of radios in it. You just can’t control them. But the thing is, with these, you can.
What we have are what we call directional antennas. So we have a wire right over your head here. From Olomana Gardens you’re gonna hit Chicago, New York. Yeah.
Every night. Last night, we’re talking to London. Without satellite dishes?
Nothing. Nothing but a piece of wire. I’m gonna show you this. Glenn, show me your hat! Tell me if we got the right material
here. So in the event an earthquake in Los Angeles, NBC News supplies us with
these radios. You take this and we plug it into my computer. Yeah. We program all
of our local repeaters. You hit my repeater, you can call California, you can call anywhere in the world. Over a century ago, while radio itself
was emerging as a commercial form of communication, ham or amateur radio was
emerging as a hobby. Amateur comes from “ama” for “the love of.” We do it for love. We
don’t get paid anything by anybody, it is total public service. Being a ham
operator, you’re joining this new extended family. But the FCC license us
and we have rules. It’s not a rubber ducky, no motor caravan kind of thing.
Interest over the decades hasn’t waned. But here’s the key: of all these hams,
there’s a sector that is especially devoted to emergency communications.
It’s called EMCOMM. One minute you can be Clark Kent, so to speak, talking to
somebody around the other side of the world, then bang! When there’s a disaster,
you switch to EMCOMM mode. There’s a whole room at the Department of Emergency
Management for the hams who form our emergency Reserve Corps and emergency.
Carter is a trainer for FEMA and Ron is a coordinator for our state RACES, and
Clem is a former HIEMA employee, as well as an elite amateur.
Every morning and every afternoon, they practice talking to each other.
What we’re really practicing for is society collapsing. That’s a sick feeling, to be
disconnected. Are you worried about an attack from North Korea? Oh yeah! Yeah. So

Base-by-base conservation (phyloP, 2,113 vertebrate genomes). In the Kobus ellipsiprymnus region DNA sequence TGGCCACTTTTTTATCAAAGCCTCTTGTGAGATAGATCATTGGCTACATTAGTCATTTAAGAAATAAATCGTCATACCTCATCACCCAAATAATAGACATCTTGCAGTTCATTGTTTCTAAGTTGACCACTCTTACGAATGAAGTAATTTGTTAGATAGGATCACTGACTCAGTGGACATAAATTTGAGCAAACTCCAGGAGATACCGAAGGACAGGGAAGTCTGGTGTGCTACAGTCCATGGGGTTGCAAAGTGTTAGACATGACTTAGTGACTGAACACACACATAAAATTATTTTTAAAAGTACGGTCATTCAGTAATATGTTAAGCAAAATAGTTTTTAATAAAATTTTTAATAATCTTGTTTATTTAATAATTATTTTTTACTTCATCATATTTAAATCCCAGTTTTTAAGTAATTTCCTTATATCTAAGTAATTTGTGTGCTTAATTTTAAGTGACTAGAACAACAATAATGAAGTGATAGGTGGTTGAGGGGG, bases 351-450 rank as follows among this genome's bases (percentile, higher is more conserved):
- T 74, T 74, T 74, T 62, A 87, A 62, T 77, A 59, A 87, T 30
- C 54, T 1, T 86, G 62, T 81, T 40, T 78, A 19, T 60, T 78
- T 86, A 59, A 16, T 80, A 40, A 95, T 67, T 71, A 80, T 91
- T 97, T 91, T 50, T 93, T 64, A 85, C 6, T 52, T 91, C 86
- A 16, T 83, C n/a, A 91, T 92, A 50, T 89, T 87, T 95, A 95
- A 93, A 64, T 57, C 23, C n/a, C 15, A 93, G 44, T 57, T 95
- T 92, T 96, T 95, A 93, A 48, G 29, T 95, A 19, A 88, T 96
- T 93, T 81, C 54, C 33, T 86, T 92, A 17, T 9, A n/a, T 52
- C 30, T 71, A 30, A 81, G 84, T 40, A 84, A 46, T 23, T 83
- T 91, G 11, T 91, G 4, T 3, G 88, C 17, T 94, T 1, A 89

I got myself a 20-foot mass container. I could run, and jump in, and slam the doors
on it. We’re a curious lot, not only being strange and called geeks etc., and we
understand that. You know, when I’m out with my wife, I try not to wear too many
radios on my belt–otherwise she doesn’t want to walk with me. You get a whole
bunch of guys from around the world talking on the same frequency. Chatting among themselves.
Hello, CQ, anyone copy, over? It doesn’t get much better than that. That’s the thrill
of it. It’s the original social media. Roger that, Frank, thank you very much, we
hope to talk to you again later. 73 is Aloha from Hawaii on the North Shore
with the pounding surf down below. Is there anybody else? You know, you got to
think: you’re a retired person–I’m a retired merchant marine captain–you’re
68 years old living in a farm out in Hawaii.
You kind of get disconnected. And this way keeps you in touch.
It’s a great family out there. The emergency radio thing gives a great
purpose. The radio guy on the Titanic, tapping out as the ship was going down, still
tapping. One little voice can be important. You can help save the world. Watch more Left Field stories, including
this video on how Japan prepares for a missile attack.